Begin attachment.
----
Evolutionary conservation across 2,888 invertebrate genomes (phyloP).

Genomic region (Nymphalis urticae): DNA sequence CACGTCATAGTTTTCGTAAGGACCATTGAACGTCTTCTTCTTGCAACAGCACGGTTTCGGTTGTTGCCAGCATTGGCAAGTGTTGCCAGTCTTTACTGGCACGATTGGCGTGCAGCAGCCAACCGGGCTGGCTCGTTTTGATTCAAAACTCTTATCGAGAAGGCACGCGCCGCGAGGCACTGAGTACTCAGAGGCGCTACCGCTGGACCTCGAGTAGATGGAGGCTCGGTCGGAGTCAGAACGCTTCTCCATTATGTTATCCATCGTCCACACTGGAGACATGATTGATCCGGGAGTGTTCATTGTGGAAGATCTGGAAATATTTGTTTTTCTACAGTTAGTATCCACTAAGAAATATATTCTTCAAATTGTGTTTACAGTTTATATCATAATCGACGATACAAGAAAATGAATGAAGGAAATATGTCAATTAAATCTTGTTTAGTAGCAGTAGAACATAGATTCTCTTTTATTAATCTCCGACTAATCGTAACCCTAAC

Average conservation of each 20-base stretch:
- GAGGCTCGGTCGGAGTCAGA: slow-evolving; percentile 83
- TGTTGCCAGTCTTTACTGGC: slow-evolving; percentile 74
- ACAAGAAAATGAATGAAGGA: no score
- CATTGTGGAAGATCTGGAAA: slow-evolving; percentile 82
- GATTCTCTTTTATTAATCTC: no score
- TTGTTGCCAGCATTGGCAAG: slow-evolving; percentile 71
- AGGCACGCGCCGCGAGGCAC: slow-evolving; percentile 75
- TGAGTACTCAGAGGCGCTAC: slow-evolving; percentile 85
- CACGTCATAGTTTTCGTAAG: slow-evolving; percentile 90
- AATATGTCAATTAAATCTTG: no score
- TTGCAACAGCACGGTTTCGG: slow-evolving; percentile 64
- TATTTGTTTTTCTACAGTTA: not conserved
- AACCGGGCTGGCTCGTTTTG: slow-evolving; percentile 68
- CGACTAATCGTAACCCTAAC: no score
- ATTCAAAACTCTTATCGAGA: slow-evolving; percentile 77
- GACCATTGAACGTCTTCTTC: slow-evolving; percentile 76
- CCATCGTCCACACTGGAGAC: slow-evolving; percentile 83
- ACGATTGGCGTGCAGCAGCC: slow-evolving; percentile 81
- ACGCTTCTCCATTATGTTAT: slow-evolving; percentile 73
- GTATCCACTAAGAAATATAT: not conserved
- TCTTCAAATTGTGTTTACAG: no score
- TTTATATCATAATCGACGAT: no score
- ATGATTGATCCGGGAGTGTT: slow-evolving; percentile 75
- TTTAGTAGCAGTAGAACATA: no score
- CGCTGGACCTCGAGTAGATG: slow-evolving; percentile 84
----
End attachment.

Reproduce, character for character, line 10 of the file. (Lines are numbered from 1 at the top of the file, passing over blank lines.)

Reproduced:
- AGGCACGCGCCGCGAGGCAC: slow-evolving; percentile 75